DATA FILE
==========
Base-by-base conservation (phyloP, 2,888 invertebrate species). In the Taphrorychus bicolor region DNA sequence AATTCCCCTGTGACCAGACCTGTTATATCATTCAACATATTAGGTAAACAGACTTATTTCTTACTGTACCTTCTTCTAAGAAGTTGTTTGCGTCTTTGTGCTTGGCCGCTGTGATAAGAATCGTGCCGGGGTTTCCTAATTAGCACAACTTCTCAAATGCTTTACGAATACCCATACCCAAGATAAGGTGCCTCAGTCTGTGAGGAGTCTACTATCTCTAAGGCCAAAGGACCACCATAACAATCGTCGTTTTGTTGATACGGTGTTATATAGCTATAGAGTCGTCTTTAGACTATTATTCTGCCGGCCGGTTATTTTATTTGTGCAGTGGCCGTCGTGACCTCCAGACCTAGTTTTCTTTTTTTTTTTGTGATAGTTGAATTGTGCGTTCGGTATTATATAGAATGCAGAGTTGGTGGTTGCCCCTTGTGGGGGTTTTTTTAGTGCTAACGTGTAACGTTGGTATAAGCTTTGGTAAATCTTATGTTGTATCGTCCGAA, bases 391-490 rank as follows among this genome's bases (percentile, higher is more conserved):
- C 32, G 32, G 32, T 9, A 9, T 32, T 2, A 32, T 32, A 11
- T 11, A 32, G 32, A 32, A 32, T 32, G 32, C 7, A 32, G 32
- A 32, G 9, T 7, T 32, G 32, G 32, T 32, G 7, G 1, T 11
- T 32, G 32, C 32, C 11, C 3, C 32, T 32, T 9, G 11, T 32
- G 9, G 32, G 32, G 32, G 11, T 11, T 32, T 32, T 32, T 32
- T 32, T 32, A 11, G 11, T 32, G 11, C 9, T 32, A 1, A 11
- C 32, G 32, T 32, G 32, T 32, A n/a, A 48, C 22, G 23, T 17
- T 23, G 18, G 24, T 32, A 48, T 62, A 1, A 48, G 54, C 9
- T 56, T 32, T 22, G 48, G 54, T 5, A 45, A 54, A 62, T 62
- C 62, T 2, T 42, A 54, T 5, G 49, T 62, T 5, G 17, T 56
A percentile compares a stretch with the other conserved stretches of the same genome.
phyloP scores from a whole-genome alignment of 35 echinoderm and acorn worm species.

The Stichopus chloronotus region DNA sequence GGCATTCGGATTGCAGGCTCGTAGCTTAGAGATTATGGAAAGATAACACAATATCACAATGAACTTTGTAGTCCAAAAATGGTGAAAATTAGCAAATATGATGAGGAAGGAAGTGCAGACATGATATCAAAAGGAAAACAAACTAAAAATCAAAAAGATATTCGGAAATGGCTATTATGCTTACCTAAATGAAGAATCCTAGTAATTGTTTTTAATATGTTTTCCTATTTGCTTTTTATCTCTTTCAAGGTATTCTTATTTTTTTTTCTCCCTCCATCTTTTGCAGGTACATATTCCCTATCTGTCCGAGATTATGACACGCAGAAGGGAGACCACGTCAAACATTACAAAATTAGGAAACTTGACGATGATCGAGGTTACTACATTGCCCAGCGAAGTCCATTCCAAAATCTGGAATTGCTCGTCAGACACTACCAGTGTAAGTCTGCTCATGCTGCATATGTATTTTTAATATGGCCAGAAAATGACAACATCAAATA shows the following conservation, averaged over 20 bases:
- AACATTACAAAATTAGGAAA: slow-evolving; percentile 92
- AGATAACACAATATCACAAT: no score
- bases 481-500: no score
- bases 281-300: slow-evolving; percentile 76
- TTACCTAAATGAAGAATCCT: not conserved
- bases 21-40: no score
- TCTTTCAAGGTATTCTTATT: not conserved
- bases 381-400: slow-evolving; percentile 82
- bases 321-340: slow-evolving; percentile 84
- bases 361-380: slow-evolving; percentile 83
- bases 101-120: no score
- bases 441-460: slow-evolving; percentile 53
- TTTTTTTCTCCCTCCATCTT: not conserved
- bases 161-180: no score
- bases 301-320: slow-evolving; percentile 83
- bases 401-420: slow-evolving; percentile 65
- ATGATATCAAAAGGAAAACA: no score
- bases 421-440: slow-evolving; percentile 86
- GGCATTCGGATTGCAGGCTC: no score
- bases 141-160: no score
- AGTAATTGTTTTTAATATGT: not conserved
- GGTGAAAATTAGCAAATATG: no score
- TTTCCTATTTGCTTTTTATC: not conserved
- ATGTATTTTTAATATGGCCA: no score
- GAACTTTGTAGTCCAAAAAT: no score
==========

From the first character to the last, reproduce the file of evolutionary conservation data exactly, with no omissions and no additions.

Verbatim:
Base-by-base conservation (phyloP, 2,888 invertebrate species). In the Taphrorychus bicolor region DNA sequence AATTCCCCTGTGACCAGACCTGTTATATCATTCAACATATTAGGTAAACAGACTTATTTCTTACTGTACCTTCTTCTAAGAAGTTGTTTGCGTCTTTGTGCTTGGCCGCTGTGATAAGAATCGTGCCGGGGTTTCCTAATTAGCACAACTTCTCAAATGCTTTACGAATACCCATACCCAAGATAAGGTGCCTCAGTCTGTGAGGAGTCTACTATCTCTAAGGCCAAAGGACCACCATAACAATCGTCGTTTTGTTGATACGGTGTTATATAGCTATAGAGTCGTCTTTAGACTATTATTCTGCCGGCCGGTTATTTTATTTGTGCAGTGGCCGTCGTGACCTCCAGACCTAGTTTTCTTTTTTTTTTTGTGATAGTTGAATTGTGCGTTCGGTATTATATAGAATGCAGAGTTGGTGGTTGCCCCTTGTGGGGGTTTTTTTAGTGCTAACGTGTAACGTTGGTATAAGCTTTGGTAAATCTTATGTTGTATCGTCCGAA, bases 391-490 rank as follows among this genome's bases (percentile, higher is more conserved):
- C 32, G 32, G 32, T 9, A 9, T 32, T 2, A 32, T 32, A 11
- T 11, A 32, G 32, A 32, A 32, T 32, G 32, C 7, A 32, G 32
- A 32, G 9, T 7, T 32, G 32, G 32, T 32, G 7, G 1, T 11
- T 32, G 32, C 32, C 11, C 3, C 32, T 32, T 9, G 11, T 32
- G 9, G 32, G 32, G 32, G 11, T 11, T 32, T 32, T 32, T 32
- T 32, T 32, A 11, G 11, T 32, G 11, C 9, T 32, A 1, A 11
- C 32, G 32, T 32, G 32, T 32, A n/a, A 48, C 22, G 23, T 17
- T 23, G 18, G 24, T 32, A 48, T 62, A 1, A 48, G 54, C 9
- T 56, T 32, T 22, G 48, G 54, T 5, A 45, A 54, A 62, T 62
- C 62, T 2, T 42, A 54, T 5, G 49, T 62, T 5, G 17, T 56
A percentile compares a stretch with the other conserved stretches of the same genome.
phyloP scores from a whole-genome alignment of 35 echinoderm and acorn worm species.

The Stichopus chloronotus region DNA sequence GGCATTCGGATTGCAGGCTCGTAGCTTAGAGATTATGGAAAGATAACACAATATCACAATGAACTTTGTAGTCCAAAAATGGTGAAAATTAGCAAATATGATGAGGAAGGAAGTGCAGACATGATATCAAAAGGAAAACAAACTAAAAATCAAAAAGATATTCGGAAATGGCTATTATGCTTACCTAAATGAAGAATCCTAGTAATTGTTTTTAATATGTTTTCCTATTTGCTTTTTATCTCTTTCAAGGTATTCTTATTTTTTTTTCTCCCTCCATCTTTTGCAGGTACATATTCCCTATCTGTCCGAGATTATGACACGCAGAAGGGAGACCACGTCAAACATTACAAAATTAGGAAACTTGACGATGATCGAGGTTACTACATTGCCCAGCGAAGTCCATTCCAAAATCTGGAATTGCTCGTCAGACACTACCAGTGTAAGTCTGCTCATGCTGCATATGTATTTTTAATATGGCCAGAAAATGACAACATCAAATA shows the following conservation, averaged over 20 bases:
- AACATTACAAAATTAGGAAA: slow-evolving; percentile 92
- AGATAACACAATATCACAAT: no score
- bases 481-500: no score
- bases 281-300: slow-evolving; percentile 76
- TTACCTAAATGAAGAATCCT: not conserved
- bases 21-40: no score
- TCTTTCAAGGTATTCTTATT: not conserved
- bases 381-400: slow-evolving; percentile 82
- bases 321-340: slow-evolving; percentile 84
- bases 361-380: slow-evolving; percentile 83
- bases 101-120: no score
- bases 441-460: slow-evolving; percentile 53
- TTTTTTTCTCCCTCCATCTT: not conserved
- bases 161-180: no score
- bases 301-320: slow-evolving; percentile 83
- bases 401-420: slow-evolving; percentile 65
- ATGATATCAAAAGGAAAACA: no score
- bases 421-440: slow-evolving; percentile 86
- GGCATTCGGATTGCAGGCTC: no score
- bases 141-160: no score
- AGTAATTGTTTTTAATATGT: not conserved
- GGTGAAAATTAGCAAATATG: no score
- TTTCCTATTTGCTTTTTATC: not conserved
- ATGTATTTTTAATATGGCCA: no score
- GAACTTTGTAGTCCAAAAAT: no score